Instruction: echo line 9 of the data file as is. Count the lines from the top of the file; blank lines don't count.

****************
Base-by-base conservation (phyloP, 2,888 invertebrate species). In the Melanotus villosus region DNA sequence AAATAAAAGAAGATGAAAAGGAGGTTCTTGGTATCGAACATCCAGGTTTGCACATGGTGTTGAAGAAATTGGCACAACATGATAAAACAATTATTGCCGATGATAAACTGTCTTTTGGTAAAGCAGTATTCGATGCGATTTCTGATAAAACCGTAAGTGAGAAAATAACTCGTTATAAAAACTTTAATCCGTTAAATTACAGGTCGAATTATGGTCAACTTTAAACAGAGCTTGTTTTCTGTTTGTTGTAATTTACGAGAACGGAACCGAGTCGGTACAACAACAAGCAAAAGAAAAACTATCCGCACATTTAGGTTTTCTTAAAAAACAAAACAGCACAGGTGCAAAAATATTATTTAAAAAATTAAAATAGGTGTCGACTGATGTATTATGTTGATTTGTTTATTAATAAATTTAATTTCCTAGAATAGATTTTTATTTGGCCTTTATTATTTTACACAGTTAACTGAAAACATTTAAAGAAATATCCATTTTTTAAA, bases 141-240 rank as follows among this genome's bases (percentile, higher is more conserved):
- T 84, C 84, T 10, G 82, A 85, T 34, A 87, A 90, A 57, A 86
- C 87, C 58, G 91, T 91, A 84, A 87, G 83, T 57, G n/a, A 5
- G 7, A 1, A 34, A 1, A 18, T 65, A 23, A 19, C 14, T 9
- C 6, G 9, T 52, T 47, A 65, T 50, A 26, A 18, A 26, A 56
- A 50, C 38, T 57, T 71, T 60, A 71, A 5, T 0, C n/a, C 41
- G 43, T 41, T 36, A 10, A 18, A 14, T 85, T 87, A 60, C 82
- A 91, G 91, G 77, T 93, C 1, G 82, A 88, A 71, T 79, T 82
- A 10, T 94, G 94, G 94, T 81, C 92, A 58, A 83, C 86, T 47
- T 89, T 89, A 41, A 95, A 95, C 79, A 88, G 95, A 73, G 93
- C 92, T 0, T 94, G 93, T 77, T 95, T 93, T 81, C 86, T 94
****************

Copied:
- A 10, T 94, G 94, G 94, T 81, C 92, A 58, A 83, C 86, T 47